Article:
The Coil Stamps of the 1967-1973 Centennial Issue
The coil stamps were all printed by the Canadian Bank Note Company. They can generally be divided into two groups:
- The initial issue printed in imperial dimensions, which consisted of the 3c, 4c and 5c. These were printed in rolls of 500 stamps each, with starter strips at the front of each roll that consisted of 10 blank, stamp sized cream coloured labels. On the end of the roll, after the 500th stamp, would be an end strip consisting of 10 stamp sized blank, coloured labels. The colour could vary (yellow on the 3c and pale red on the 4c for instance). The denomination of the stamp was usually handstamped on one of these labels, in dark purple.
- The metric issue, which consisted of the 6c orange, 6c black, 7c and 8c. These were issued in rolls of 100, which had no start or end strips.
- The imperial sized coils were produced by joining long rolls of stamps together to form rolls of 500 stamps. The rolls were produced from more than one revolution of the printing cylinder, which is why jump pairs and strips exist. The joining of the rolls together creates paste-ups. The strips themselves were cut from larger sheets and guide markings were placed in the margins between the strips to aid in placement of the cutting mechanism. Slight mis-alignments create cutting guideline strips.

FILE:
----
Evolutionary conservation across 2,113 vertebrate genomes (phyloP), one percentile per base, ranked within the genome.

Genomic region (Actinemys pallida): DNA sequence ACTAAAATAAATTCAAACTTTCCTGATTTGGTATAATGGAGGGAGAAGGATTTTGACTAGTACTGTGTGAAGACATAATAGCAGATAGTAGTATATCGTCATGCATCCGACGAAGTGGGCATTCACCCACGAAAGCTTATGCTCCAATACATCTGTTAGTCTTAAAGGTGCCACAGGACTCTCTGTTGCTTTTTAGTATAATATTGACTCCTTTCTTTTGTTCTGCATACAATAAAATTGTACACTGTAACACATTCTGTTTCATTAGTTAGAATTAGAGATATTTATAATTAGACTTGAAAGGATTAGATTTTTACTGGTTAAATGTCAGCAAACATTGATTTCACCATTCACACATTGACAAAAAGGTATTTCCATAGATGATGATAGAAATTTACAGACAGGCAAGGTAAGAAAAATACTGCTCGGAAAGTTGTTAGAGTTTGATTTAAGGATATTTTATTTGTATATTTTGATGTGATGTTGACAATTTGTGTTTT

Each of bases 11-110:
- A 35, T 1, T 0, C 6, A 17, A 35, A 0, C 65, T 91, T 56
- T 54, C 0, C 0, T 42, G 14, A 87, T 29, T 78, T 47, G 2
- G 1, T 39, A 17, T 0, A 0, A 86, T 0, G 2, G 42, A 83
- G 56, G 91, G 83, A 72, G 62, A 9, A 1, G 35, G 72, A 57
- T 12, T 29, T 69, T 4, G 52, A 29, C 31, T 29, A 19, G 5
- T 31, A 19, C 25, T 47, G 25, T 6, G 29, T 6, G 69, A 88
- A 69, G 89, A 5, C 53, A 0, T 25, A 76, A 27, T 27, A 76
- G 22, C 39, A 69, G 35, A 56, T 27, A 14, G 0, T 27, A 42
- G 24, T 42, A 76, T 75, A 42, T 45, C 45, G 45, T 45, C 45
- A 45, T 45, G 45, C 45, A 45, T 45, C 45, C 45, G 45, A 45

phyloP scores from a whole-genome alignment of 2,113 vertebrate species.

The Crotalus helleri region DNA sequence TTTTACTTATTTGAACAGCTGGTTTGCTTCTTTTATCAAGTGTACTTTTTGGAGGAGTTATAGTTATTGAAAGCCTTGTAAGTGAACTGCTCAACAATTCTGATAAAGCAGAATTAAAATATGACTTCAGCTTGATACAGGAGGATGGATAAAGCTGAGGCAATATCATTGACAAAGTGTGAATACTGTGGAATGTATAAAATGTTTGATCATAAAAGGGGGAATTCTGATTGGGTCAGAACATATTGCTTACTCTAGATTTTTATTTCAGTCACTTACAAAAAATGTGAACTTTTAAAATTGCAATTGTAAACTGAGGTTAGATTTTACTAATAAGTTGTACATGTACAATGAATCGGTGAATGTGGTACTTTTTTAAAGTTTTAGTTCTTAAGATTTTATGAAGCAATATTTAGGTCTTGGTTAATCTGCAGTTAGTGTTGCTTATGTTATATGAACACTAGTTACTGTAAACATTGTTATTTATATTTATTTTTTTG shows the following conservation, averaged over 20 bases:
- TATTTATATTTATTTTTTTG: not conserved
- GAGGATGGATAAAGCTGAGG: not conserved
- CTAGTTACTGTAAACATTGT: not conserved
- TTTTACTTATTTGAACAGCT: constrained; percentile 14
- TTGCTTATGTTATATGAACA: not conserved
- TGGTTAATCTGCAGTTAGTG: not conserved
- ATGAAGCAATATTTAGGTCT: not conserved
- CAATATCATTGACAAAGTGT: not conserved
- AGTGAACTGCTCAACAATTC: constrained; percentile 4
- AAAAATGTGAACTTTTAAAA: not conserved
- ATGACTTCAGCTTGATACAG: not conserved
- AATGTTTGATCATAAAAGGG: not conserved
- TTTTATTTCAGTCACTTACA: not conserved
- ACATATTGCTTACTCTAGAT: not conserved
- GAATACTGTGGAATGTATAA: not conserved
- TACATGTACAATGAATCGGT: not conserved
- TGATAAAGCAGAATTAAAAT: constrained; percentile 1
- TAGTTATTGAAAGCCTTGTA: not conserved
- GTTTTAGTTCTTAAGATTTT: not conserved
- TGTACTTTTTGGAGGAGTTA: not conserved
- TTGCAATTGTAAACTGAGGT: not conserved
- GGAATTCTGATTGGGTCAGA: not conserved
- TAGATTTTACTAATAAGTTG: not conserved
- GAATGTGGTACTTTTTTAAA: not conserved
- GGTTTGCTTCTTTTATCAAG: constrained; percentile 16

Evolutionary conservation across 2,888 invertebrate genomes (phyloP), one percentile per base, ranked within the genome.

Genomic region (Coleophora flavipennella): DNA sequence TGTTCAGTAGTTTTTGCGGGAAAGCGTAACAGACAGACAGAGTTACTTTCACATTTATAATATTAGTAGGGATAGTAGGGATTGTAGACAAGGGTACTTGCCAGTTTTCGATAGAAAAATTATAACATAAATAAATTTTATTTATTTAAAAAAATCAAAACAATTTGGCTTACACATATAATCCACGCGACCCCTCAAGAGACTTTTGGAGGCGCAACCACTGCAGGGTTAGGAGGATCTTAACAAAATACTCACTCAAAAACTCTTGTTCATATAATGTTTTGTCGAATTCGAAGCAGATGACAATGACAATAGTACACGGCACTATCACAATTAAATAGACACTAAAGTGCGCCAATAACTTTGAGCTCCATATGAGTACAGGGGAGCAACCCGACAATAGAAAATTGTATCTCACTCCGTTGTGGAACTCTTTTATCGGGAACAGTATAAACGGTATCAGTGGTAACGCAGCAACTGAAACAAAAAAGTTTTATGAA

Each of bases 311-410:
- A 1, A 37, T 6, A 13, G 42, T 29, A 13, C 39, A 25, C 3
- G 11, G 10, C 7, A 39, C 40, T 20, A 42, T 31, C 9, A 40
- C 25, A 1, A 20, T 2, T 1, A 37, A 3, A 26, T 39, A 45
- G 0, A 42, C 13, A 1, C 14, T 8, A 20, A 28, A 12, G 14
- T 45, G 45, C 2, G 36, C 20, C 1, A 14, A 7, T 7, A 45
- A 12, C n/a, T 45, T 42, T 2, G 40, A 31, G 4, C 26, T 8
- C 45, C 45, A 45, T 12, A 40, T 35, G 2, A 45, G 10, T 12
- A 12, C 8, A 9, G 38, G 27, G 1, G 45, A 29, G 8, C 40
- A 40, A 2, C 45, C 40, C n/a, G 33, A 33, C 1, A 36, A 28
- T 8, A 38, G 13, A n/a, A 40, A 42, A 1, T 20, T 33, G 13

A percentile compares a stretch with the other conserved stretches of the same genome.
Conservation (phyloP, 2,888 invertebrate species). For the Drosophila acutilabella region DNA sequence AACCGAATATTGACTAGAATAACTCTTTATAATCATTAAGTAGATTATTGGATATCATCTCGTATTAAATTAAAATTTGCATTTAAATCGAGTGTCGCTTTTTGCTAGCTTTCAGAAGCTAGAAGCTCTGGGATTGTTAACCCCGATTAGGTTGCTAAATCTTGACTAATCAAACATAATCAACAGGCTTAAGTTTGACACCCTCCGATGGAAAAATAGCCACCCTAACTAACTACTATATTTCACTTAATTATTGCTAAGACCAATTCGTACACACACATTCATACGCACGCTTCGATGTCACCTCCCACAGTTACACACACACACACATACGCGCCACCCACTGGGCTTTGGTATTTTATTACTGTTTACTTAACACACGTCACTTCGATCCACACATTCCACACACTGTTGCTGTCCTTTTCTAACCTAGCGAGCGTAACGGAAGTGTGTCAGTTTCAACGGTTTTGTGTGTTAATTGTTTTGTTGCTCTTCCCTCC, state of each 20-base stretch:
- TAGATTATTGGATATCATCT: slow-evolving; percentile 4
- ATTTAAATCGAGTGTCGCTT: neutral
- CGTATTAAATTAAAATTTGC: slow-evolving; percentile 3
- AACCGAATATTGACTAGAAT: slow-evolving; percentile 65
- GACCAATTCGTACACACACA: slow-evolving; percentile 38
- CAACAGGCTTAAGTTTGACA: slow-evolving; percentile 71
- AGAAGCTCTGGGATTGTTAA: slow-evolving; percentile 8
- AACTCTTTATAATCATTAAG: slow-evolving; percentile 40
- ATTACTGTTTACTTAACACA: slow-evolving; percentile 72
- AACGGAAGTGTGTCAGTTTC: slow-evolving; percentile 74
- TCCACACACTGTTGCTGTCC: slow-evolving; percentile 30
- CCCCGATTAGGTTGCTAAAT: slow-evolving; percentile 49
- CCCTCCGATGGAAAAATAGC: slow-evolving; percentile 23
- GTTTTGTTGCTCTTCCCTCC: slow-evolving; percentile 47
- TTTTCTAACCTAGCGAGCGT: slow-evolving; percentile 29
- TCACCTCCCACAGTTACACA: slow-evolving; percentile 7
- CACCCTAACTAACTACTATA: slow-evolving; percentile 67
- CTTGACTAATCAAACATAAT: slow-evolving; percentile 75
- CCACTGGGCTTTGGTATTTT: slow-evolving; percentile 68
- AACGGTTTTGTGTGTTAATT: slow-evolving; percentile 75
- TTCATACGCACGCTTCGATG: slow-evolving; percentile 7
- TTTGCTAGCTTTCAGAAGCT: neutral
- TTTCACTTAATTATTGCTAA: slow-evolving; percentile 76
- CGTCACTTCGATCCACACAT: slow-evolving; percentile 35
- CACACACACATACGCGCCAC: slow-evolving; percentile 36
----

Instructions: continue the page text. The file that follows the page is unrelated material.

- The metric sized coils were produced in sheet form first, rolled into rolls of 100 stamps, and then those rolls were scored between the rolls, with each roll being snapped off along the score lines. The rolls were wrapped and the wrapping contained printed text saying "Roll-Pac" with the denomination. The wrapping was also scored where the rolls were to be snapped off. Entire tubes would be shipped to post offices, where the clerks would snap them apart before selling them to the public.
- There is a short vertical line printed in a darker shade of blue,
- and then a wider, "T" shaped marking beside it.
It is very, very slight, but if you look carefully at this strip, you can see that the left margin of the top pair in the strip is very slightly wider than the left margin of the bottom pair. Here is a closer look:
- There is a smooth, yellowish gum that has a satin sheen.
- There is a smooth, yellowish gum that has a streaky appearance.
Here is a close-up of the dot above "AG":
Here is a close up of the "dot below P".
- The 3c is generally a bit darker in colour.
- The 4c is a little brighter, and
- The 5c is a brighter blue than most of the sheet stamps of this value.
- There are anywhere from 4 to 6 different types of fluorescence.
- There are horizontal and vertical wove papers.
- There are two types of dextrose gum.
- Jump strips and normal strips exist.
- Start and end strips exist.
- Cutting guide line strips exist.
- Wide, narrow and normal spacing strips exist.
- Precancels exist on the 3c and 5c
- dull fluorescent greyish.
- dull fluorescent greyish white
- The 6c orange exists both HF and HB.
- The 6c black exists both HF and HB.
- The 7c exists both HF and HB.
- dull fluorescent
- low florescent flecked
- medium fluorescent
- fluorescent, which is mid way between low and medium fluorescent.
- high fluorescent
- Dull fluorescent paper with no fluorescent fibres.
- Medium fluorescent paper with sparse fluorescent fibres.
- Low fluorescent with very sparse fluorescent fibres.
- 4 mm wide tagging, which appears green under UV.
- 3 mm wide tagging, which appears extremely bright yellow under UV.
- 6c orange: 6 x 3 x 2 x 2 x 2 x 2 = 288 strips.
- 6c black: 2 x 3 x 2 x 3 x 2 = 72 strips.
- 7c deep emerald green = 2 x 3 x 2 x 3 x 2 x 2 = 144 strips.
- 8c slate untagged = 2 x 3 x 2 x 2 x 2 = 48 strips.
- 8c slate tagged 5 x 3 x 2 x 2 x 2 = 120 strips.